Reviews written by registered user
|307 reviews in total|
World Trade Center
World Trade Center is the tale of two NY policemen and their struggle to survive beneath the rubble of the collapsed World Trade Center.
A good script, good acting and good directing is what makes WTC an emotional and effective drama. Both Nicolas Cage and Michael Peña give wonderful performances, considering they are restricted in movement for the larger majority of the film. Bello and Gyllenhaal also give good performances in a side story which was really the heart of the story. Oliver Stone has done this brave story proud.
Leprechaun: Back 2 tha Hood
After some very bad sequels, a Leprechaun film has been made which can happily conclude the Irish monster's saga. It might have a reference to the hood in the title, but hardly similar to the previous attempt. Here they have created a worthy sequel. There may still be the problems with some of the characters and their dialogue, as well as some obvious plot holes, but Lep 6 actually worked on building up the characters, as well as a back story for the Leprechaun. Speaking of Leprechaun, Davis also manages to finish of his Leprechaun story, with one of his best Lep performances.
Down with Love
Unlike some romantic comedies, Down with Love fails to offer anything which would attract the opposite target audience. It's the usual story of 2 people stuck in a love storyline, with a lot of the dialogue based on innuendos. The film does hold something impressive, which is its design. The sets are beautifully made, and the film is shot in such a way, that it does feel as if it was shot in the 60's. McGregor and Zellweger are their usual best, but it's David Hyde Pierce who steals the best scenes.
Leprechaun in the Hood
Another weak entry into the series. The script is terrible and unless you are the kind of audience for the type of gangster hip-hop story lines, they you won't think much of the characters. They just become typical stereotypes and become most annoying than anything, although Ice-T does pull off a fair performance. Unfortunately, this is Davis' weakest turn as the Leprechaun, which is supposed to be the driving force behind the film. The end result makes possibly the worst Leprechaun film.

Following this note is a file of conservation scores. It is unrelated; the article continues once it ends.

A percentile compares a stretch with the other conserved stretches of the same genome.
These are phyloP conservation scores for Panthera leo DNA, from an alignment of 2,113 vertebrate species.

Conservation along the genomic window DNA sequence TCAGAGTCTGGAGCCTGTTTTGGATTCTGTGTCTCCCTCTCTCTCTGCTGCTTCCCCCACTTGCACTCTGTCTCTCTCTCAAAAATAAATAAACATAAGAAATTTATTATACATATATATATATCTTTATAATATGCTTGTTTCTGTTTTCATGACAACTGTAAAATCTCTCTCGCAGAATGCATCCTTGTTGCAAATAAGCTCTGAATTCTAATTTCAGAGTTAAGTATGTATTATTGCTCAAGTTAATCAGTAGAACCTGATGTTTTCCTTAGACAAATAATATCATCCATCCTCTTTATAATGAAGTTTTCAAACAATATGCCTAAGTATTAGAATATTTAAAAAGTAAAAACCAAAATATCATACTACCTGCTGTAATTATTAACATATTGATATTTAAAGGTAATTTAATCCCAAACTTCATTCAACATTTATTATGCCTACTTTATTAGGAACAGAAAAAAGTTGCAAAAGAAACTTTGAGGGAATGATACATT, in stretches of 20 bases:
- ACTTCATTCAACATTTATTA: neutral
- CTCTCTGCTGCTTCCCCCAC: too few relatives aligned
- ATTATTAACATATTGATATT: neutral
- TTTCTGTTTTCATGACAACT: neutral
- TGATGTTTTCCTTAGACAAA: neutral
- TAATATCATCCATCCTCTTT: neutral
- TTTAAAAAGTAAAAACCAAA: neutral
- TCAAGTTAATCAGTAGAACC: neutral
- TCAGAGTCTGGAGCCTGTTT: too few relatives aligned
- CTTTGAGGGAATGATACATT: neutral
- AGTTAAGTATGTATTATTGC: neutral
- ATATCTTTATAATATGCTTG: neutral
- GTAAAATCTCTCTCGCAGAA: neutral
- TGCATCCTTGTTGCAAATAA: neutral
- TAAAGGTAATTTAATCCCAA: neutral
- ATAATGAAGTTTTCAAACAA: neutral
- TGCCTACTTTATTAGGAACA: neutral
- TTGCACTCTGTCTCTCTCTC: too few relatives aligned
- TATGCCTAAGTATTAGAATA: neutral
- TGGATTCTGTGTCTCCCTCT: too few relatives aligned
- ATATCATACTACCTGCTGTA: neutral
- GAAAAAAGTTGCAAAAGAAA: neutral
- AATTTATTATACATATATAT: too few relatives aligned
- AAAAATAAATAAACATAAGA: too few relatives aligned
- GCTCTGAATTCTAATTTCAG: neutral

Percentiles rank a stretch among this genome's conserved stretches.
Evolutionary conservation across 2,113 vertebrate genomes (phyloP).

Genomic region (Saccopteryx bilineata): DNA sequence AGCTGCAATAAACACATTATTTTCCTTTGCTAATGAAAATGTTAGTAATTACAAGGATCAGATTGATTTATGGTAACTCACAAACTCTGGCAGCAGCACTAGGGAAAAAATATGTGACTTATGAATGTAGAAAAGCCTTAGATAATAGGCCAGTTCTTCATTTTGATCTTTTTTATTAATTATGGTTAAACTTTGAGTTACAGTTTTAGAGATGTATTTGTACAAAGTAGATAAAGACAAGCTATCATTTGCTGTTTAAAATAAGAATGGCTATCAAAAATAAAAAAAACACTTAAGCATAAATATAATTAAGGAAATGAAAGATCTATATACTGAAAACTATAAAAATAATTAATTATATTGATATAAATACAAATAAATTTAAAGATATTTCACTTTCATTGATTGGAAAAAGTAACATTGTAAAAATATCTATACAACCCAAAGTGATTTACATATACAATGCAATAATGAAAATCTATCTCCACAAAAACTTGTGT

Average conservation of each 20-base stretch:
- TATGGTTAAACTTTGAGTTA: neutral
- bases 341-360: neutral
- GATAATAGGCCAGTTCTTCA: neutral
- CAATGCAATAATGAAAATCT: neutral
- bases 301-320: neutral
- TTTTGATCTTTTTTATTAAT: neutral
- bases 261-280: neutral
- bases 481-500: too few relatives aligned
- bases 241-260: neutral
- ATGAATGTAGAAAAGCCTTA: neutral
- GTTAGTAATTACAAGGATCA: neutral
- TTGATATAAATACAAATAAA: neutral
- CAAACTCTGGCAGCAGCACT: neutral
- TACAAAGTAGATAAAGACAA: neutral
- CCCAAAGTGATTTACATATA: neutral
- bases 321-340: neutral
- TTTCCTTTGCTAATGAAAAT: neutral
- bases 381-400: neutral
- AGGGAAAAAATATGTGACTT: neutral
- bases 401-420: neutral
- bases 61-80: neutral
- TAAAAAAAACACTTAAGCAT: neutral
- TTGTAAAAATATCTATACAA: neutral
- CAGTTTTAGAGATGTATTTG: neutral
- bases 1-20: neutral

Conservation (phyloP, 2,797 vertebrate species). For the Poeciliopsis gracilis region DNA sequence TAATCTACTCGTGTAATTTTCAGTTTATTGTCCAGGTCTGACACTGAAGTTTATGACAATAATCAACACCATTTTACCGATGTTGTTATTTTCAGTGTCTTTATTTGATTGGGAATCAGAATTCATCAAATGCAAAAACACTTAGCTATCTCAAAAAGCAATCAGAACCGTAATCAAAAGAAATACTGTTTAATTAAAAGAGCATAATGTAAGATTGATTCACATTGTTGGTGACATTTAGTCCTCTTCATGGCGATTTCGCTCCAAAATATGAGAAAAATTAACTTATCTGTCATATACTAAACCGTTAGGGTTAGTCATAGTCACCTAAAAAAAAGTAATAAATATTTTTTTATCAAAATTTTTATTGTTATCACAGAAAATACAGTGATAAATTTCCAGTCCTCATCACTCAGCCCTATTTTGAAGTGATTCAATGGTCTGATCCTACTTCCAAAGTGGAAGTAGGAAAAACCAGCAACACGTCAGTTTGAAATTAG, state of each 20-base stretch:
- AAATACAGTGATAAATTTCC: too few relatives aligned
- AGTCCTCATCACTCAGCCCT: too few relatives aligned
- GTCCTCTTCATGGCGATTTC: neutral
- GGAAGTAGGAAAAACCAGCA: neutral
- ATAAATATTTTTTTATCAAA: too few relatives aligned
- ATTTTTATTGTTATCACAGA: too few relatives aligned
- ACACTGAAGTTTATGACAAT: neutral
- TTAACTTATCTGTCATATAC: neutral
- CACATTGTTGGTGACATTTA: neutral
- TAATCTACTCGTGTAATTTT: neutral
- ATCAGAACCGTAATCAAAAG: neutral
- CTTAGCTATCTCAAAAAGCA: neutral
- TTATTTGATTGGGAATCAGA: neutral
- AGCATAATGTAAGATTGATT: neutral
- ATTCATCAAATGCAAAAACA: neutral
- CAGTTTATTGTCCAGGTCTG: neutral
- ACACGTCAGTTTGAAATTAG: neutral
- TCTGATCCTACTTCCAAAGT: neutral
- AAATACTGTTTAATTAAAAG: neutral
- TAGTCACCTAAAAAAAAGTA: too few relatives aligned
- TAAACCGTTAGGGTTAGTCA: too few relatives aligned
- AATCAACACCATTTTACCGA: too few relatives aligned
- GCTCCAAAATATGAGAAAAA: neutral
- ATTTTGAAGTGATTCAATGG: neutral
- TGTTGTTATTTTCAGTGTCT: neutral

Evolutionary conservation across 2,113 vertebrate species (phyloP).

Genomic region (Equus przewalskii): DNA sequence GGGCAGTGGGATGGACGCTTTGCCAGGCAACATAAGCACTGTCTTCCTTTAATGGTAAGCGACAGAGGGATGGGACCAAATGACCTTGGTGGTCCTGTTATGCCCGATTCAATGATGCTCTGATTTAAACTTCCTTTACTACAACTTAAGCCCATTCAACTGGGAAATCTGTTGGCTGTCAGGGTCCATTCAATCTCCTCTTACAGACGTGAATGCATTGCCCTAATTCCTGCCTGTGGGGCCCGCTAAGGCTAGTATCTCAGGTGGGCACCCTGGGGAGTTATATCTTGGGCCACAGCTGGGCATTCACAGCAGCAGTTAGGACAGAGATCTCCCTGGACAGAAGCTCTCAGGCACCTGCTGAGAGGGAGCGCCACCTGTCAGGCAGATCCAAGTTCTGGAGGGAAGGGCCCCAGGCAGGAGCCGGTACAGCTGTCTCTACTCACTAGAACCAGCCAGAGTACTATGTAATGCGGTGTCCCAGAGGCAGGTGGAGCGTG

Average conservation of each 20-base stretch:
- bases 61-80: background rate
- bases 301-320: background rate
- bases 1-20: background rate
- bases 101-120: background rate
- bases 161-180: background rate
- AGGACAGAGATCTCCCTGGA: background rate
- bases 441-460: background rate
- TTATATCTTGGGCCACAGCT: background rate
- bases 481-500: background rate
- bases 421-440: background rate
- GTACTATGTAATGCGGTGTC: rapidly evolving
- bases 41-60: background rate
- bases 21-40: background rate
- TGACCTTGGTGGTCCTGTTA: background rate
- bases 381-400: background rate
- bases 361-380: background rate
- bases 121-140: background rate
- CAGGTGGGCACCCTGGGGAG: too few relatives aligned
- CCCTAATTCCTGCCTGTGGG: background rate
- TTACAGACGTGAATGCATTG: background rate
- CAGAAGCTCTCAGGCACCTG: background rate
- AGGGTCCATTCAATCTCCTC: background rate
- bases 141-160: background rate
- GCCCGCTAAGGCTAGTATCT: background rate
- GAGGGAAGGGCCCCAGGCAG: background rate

It might not be as violent and uncomfortable than it promotes itself to be, but Hostel is still a fairly entertaining film. Whilst basic, there is in fact a story featured, with the torture featured much less than led to believe. What it does succeed in very well, is the power to get the audience involved. You really get involved with the characters that much that you can't help but put yourself in their position. Not for everyone, but can be enjoyable for some.
Terminator 3: Rise of the Machines
Jonathan Mostow had big shoes to fill when he took on the first Terminator film without James Cameron. Was the end result better than the previous two films? Not at all! Is it still an enjoyable film? Definitely! It might not have the same level of excitement that Cameron provided and Nick Stahl might lack in charisma as John Connor, but with Arnie back, T3 delivers a fantastic climax that it has all been leading up to.
Anchorman: The Legend of Ron Burgundy
Uproar erupts when Ron Burgundy (Ferrell) must share the news room with a woman anchor.
Like many comedies, Anchorman does have a slow start, but as it goes on, the jokes don't stop. Will Ferrell and gang have created such wonderful and hilarious characters who won't be forgotten anytime soon. Add to this, some fantastic cameos from stars such as Tim Robbins and Jack Black, and you have one of the funniest films of 2004.
Leprechaun 4: In Space
After three movies set on Earth, the Leprechaun now goes where no Irish monster has gone before; SPACE!
After a fun and entertaining sequel, the Leprechaun franchise has hit a big low. Deciding to send the Irish monster into space, the fourth entry includes a large mixture of bad acting, bad effects and just a plain bad script. Instead of enjoying the sequel, you just sit there asking "why?" not just for yourself, but also for the characters.
After murdering a man, Roxie Hart (Zellweger) is sent to the big house, where she must lie her way out.
Rob Marshall has successfully brought Chicago to the big screen with a well written script and fantastic musical numbers. The cast is perfect, with Renée Zellweger perfect as Roxie Hart and Catherine Zeta-Jones excellent as Velma Kelly. The number of locations are kept small, with the stage used for a number of musical numbers, but these are presented so well, that it is just a joy to sit through each song.
The Number 23
Interesting thriller which further shows that Jim Carrey can do more than comedy. The concept of the story might sound complicated, but you soon pick up on it. The story keeps you hooked in right until the end, and even when all has been revealed, it is still not over. Whilst it does suffer from some of the same problems than other similar films have, such as too much development for particular characters, but just sitting back, should allow you to enjoy this.
|Page 1 of 31:||          |